William Edward White

First Base
  • Card series: Pioneer Portraits II: 1875-1899
  • City: Providence
  • Team: Grays (NL)
  • League: National League

William Edward White (1860-1937) has been declared by the researchers at SABR to be the most likely “first black player” in major league baseball. White, the son of a Georgia merchant and his slave, played on the Brown University team and, on June 21, 1879, substituted for an injured Joe Start at first base for the Providence Grays. White’s stint in the big leagues for this National League squad lasted only that summer solstice. With his Brown teammates cheering from the stands, White went 1-for-4, stole two bases, scored a run and recorded 12 putouts without an error, drawing rave reviews from the local papers and contributing to a 5-3 win for the title-bound Grays and a 19 year old pitcher named John Montgomery Ward. Despite the Providence Journal reporting that White would continue to play first base for the team’s next series against Boston, he was replaced by regular right fielder and Hall of Famer Jim O’Rourke, who continued to man the position until Start returned. White then stepped back into society where he passed for Caucasian. This is borne out by census records showing he claimed Rhode Island birth and being of white race.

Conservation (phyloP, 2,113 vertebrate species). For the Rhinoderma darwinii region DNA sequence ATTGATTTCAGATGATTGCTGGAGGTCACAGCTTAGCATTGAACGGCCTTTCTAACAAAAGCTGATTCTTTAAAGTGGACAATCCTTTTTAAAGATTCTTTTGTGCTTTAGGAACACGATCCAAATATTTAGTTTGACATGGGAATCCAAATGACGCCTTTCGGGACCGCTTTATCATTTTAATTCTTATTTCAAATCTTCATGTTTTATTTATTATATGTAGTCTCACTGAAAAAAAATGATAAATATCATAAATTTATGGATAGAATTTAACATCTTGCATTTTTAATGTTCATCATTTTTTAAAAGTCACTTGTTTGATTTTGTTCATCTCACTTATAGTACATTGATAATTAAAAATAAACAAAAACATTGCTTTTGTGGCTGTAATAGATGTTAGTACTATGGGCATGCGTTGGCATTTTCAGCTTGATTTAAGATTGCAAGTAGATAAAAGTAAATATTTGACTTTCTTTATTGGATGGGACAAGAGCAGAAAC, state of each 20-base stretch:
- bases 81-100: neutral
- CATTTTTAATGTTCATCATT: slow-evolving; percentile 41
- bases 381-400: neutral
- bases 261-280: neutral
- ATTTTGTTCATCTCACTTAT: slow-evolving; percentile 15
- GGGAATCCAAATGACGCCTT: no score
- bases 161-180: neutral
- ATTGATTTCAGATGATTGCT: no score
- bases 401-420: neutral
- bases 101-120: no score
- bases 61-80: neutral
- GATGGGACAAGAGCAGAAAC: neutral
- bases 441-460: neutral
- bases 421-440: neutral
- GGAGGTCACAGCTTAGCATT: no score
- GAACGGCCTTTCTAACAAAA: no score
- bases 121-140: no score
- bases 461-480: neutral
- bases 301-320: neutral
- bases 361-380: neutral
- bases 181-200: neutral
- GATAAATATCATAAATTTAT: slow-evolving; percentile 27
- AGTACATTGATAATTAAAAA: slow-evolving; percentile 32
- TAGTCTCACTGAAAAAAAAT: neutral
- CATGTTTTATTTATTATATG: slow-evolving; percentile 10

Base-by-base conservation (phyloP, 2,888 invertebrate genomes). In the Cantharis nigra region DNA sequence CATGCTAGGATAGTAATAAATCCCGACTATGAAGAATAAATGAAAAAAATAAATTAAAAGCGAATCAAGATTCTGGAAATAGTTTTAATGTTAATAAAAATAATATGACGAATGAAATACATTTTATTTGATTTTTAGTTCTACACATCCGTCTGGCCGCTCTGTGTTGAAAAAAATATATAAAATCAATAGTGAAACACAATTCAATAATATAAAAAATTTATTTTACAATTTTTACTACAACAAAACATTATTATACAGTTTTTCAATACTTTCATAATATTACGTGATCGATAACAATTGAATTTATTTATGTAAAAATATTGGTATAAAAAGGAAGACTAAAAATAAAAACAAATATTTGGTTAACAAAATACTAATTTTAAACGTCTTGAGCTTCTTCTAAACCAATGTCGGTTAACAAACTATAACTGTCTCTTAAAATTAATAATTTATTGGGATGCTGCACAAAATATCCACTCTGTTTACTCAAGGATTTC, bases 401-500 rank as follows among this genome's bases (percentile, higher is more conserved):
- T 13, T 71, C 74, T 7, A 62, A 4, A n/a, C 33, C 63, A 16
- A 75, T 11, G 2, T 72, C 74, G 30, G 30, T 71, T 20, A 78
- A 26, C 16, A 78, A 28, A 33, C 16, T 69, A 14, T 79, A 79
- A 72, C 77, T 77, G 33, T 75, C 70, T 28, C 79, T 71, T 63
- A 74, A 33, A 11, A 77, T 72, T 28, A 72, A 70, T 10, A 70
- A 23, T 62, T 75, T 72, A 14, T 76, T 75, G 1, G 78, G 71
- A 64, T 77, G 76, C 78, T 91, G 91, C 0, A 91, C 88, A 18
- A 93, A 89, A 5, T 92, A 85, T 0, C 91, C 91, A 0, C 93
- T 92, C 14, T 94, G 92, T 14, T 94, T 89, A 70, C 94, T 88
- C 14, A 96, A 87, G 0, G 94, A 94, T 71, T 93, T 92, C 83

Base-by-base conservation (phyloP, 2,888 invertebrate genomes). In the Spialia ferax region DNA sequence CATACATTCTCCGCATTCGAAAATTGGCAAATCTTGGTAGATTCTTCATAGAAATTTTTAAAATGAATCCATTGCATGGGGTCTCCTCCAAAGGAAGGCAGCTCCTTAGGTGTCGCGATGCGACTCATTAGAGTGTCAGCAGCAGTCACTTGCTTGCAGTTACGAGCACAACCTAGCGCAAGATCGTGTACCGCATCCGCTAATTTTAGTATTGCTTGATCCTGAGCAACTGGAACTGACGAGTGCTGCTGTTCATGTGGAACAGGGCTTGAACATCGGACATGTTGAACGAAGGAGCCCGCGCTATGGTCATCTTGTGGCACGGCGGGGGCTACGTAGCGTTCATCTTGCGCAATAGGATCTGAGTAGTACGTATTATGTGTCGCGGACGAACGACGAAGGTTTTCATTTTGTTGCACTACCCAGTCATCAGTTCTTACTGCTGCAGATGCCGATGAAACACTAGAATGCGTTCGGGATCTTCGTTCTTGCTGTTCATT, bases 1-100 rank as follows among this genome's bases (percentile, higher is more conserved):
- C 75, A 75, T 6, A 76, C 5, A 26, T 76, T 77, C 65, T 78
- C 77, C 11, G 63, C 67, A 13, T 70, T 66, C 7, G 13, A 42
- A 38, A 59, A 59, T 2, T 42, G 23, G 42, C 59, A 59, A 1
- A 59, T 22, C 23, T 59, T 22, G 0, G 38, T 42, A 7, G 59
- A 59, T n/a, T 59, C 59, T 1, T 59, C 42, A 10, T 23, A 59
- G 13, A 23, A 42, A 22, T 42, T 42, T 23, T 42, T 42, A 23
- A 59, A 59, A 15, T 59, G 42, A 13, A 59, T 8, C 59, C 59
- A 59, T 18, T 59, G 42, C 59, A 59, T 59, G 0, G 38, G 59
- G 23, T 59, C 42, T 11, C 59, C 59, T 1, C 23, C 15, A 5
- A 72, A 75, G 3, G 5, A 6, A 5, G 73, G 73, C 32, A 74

• It has been suggested that White had always passed as white, thereby escaping suspicion in the baseball world and dodging “the virulent racism prevalent in the late 19th century.” This may explain in part why the true identity of the first black ballplayer in major league baseball history went largely unknown for about 125 years.
  • It is likely that White is the only former slave to play major league baseball.
  • White’s death resulted from a fall on Chicago’s ice. His death certificate shows him to be Caucasian, affirming this mixed-race man spent a lifetime seeking to avoid the stigma of being black in Jim Crow America.

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